After visiting the monastery we spent most of our time in Litang observing life at the Chorten Karpo, a busy stupa on the west side of town. Away from the watchful eyes of the Chinese government, the chorten grounds was the most relaxed and convivial place in town to sit and be. After doing a circuit of prayer wheels we lowered ourselves onto a stack of logs within earshot of a group of picnicking locals, offering segments of mandarin and apples to their children, and admiring the graceful way their fingers flexed and gripped the perpetually turing hand-held prayer wheels.
The chorten grounds were Litang’s answer to Hyde Park and Fitness First combined. Every individual had his/hers own way of perambulating: chaotically, ducking and weaving between slower pilgrims; or slowly, methodically, with utter absorption and serenity. It was beautiful to see: intact spirituality, and the expression of centuries old tradition, culture and worship.
Apart from the chorten, the thing that impressed us most about Litang were the Tibetan cowboys.
“Look at him!” Richie panted in admiration.
“Bloody cool!” I agreed. These guys were charisma on two wheels, with prayer beads and fur-lined long-sleeved wraparound chubas to boot. The one over there, leaning against the wall, looked like he could peel yak skin with his teeth! The old Khampa cowboys were equally impressive: they swung in from out of town on their bikes; burnt brown, long grey hair and every bit as laid back and fearless as a modern-day Easy Rider. Even more impressively, to Richie and me, was that some of them had very likely defended their homes and monastery against Chinese attack during the invasion of the 1950s – Kham was where some of the most persistent and relentless battles had been fought. Hardy individuals, the closest thing to Lizard King cool I’ve ever seen.
You’ve got to be a bit hardcore (or stupid) to visit Litang in November. It’s cold! If you’re not careful, you’ll get a dose of sun stroke with your altitude sickness, which is what Richie and I did. Hapless bunglers! After three days ogling Khampa cowboys, silently repudiating the Chinese government, and immersing ourselves in the peace and friendliness of the chorten community, we decided to cut our losses and come down a rung to Daocheng – somewhere below 4000m. It was blatantly clear as the bus crested the top of a prayer flag-strewn peak marking the way out of Litang that that our 3-day visit would not succeed where over 5 decades of Tibetan struggle had failed. Tibet was still not free… but it does exist and shall do…
“It is not necessarily at home that we best encounter our true selves. The furniture insists that we cannot change because it does not; the domestic setting keeps us tethered to the person we are in ordinary life, who may not be who we essentially are.”
– Alain de Botton The Art of Travel
Richie and I have been on the road for 115 days: long enough to begin observing the natural cycles and rhythms of our journeying – the emotions, the needs that arise, the types of experiences that we enjoy, and the edges of our personalities that rub uncomfortably and bring us into conflict with ourselves and one another.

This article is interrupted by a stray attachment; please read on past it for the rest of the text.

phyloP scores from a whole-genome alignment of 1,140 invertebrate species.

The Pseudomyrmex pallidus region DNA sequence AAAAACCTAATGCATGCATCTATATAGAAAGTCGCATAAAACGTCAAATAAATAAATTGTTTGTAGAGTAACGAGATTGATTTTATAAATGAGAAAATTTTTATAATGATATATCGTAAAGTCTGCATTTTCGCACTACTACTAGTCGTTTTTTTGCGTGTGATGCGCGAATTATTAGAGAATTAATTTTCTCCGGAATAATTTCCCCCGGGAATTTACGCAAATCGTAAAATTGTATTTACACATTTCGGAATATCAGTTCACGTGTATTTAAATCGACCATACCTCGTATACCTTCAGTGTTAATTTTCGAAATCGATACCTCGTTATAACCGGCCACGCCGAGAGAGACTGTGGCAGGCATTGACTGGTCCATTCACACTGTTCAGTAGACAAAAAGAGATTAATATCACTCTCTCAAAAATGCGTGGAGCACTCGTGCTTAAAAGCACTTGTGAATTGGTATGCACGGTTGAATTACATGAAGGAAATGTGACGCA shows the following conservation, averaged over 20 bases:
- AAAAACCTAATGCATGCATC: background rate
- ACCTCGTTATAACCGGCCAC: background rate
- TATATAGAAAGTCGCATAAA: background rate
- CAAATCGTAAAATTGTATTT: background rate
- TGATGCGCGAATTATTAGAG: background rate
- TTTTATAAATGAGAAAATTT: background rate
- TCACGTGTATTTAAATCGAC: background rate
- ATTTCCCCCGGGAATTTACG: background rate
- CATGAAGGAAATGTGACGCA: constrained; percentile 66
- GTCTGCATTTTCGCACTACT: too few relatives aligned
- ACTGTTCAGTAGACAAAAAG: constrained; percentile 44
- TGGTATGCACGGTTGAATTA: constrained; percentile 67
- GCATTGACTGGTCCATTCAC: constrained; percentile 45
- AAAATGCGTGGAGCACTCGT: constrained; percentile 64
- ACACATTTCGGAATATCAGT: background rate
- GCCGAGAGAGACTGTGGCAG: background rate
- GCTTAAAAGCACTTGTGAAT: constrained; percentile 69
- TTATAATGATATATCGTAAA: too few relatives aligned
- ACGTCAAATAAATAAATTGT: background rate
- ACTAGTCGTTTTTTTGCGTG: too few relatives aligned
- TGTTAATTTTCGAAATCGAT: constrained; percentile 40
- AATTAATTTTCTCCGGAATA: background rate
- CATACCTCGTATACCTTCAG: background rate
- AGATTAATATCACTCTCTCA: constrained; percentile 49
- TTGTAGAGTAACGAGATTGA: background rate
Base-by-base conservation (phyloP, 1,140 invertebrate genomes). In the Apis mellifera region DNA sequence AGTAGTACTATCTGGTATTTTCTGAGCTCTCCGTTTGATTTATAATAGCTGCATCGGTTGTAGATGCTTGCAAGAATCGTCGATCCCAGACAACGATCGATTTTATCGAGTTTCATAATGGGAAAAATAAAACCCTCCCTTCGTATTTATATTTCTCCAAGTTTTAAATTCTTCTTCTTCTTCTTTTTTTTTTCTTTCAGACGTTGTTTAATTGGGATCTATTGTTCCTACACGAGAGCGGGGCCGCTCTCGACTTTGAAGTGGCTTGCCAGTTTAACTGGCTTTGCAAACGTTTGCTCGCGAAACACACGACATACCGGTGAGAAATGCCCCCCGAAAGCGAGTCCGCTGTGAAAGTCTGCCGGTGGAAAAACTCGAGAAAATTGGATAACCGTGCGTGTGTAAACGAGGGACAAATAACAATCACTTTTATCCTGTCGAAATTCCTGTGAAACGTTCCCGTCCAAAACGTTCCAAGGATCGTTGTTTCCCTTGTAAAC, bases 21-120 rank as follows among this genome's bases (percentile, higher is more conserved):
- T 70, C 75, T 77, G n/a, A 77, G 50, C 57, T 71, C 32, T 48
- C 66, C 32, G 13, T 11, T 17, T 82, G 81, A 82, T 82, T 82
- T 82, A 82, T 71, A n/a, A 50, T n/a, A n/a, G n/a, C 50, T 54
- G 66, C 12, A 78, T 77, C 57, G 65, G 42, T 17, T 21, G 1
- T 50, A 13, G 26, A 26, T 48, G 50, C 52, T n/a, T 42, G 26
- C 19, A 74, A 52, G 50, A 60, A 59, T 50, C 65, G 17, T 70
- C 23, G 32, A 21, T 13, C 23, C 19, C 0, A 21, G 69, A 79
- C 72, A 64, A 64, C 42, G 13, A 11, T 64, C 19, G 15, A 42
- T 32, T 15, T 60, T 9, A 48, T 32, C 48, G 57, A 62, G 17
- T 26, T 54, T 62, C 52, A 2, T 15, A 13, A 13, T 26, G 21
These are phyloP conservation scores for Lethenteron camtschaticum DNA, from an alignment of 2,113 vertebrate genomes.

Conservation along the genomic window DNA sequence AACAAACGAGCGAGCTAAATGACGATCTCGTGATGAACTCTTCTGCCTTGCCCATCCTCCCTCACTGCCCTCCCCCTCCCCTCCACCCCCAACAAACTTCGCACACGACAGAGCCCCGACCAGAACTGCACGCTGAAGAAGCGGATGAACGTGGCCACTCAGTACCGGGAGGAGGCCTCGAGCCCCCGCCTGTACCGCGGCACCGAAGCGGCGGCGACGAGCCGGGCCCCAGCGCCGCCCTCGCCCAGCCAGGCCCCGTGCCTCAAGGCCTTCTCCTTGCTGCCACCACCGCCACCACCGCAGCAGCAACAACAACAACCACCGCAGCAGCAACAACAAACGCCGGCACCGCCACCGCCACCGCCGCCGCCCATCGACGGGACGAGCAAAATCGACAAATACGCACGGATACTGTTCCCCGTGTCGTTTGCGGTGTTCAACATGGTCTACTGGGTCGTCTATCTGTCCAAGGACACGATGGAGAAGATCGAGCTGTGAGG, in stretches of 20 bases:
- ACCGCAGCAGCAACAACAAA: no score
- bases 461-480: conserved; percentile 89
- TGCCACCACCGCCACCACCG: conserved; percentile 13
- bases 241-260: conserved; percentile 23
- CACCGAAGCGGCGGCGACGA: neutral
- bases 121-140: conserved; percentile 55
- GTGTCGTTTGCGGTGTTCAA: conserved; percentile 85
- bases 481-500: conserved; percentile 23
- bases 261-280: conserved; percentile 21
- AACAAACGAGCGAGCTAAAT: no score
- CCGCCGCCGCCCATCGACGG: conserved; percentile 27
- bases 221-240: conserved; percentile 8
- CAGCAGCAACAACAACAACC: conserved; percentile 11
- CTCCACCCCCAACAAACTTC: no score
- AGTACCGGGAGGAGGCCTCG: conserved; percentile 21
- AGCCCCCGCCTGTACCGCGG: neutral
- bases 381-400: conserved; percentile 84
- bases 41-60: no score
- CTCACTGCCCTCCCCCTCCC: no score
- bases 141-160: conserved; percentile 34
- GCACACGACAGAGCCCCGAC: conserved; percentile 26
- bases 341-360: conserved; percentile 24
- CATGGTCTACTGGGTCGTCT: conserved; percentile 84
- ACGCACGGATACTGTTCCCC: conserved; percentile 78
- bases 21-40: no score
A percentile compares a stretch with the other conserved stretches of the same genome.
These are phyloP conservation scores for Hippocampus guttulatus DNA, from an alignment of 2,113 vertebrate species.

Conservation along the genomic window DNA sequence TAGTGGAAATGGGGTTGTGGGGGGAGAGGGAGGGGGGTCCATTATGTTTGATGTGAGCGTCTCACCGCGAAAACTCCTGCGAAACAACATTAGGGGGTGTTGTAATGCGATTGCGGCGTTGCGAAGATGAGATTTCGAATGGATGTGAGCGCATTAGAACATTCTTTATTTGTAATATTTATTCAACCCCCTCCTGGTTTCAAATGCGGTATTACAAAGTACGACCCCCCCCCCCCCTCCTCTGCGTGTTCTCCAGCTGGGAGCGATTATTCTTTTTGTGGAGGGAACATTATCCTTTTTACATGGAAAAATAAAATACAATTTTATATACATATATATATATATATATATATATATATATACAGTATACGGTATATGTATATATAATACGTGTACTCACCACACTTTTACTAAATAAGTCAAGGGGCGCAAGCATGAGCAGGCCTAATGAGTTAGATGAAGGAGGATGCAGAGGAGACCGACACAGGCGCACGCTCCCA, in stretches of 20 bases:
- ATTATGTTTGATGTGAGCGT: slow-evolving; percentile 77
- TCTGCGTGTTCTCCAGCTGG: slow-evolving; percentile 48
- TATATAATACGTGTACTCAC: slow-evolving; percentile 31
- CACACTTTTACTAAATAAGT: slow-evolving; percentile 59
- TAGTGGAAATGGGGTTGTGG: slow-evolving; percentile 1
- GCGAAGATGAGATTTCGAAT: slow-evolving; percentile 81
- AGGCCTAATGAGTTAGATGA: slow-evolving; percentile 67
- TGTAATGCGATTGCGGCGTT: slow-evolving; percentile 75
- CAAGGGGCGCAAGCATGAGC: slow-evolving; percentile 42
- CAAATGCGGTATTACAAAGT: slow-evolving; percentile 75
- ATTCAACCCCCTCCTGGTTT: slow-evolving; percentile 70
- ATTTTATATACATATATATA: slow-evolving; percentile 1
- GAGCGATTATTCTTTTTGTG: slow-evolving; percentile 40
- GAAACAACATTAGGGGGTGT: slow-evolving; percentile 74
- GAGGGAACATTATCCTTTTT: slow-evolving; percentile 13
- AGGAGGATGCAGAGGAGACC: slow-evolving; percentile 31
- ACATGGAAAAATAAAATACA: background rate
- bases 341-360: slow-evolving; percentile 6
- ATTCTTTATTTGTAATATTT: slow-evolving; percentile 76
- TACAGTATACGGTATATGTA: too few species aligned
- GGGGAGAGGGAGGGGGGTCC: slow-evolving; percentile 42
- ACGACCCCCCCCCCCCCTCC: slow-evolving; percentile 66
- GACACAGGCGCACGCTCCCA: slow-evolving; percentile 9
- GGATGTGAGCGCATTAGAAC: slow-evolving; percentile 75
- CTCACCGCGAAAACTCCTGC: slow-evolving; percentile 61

As well as being a joyful process, travel is painful. The frequency with which we find ourselves in difficult and unfamiliar situations puts constant pressure on our ability to respond in open, loving and creative ways. Decision-making in particular is a fraught exercise, with wills and egos doing battle to win supremacy. Essentially, what we want is the same thing: to be happy and not suffer; and to find a route overland from England to Australia that will hold the most abundant opportunities for self growth and good times.
So far, we have met the challenges of the road with greater and lesser degrees of grace and good humour. In my experience, how willing we are to speak truthfully to one another about our fears and hopes, and how willing we are to address unhelpful/inharmonious behaviours and habits of mind, has a direct and proportionate bearing on how quickly we are able to return to a space of grace, goodwill and openness.
Finding ways to make long-term-travel meaningful and sustainable – in every sense of the word – is a challenge. We know we’ve found the right balance when we can raise our eyes to the horizon once more and smile at what we can’t see is coming… every moment like this is a joy and a homecoming. Releasing the ego’s grip on the self and surrendering to the intuitive wisdom of the road – the dao – or whatever it is you want to call it, is a rare and fleeting thing, but well worth it for a look in on an adventure of a lifetime.
Lessons from the Roads no.1
One of the most frequent patterns I’ve observed in myself over the last 115 days is the frequency with which I fall in and out of love with the process of travel. Disenchantment follows hot on the heels of elation, and no sooner have I convinced myself that I want to be a gypsy for life, than I begin to feel that life on the road is repellent to me, and must be brought to a speedy conclusion.
The initial phase of disenchantment usually coincides with our departure from a cherished place and our arrival in a new, unfamiliar location, or, being brought into contact with a particularly unwelcome reality or set of circumstances – for instance being deprived of a comfortable place to stay or a good square meal.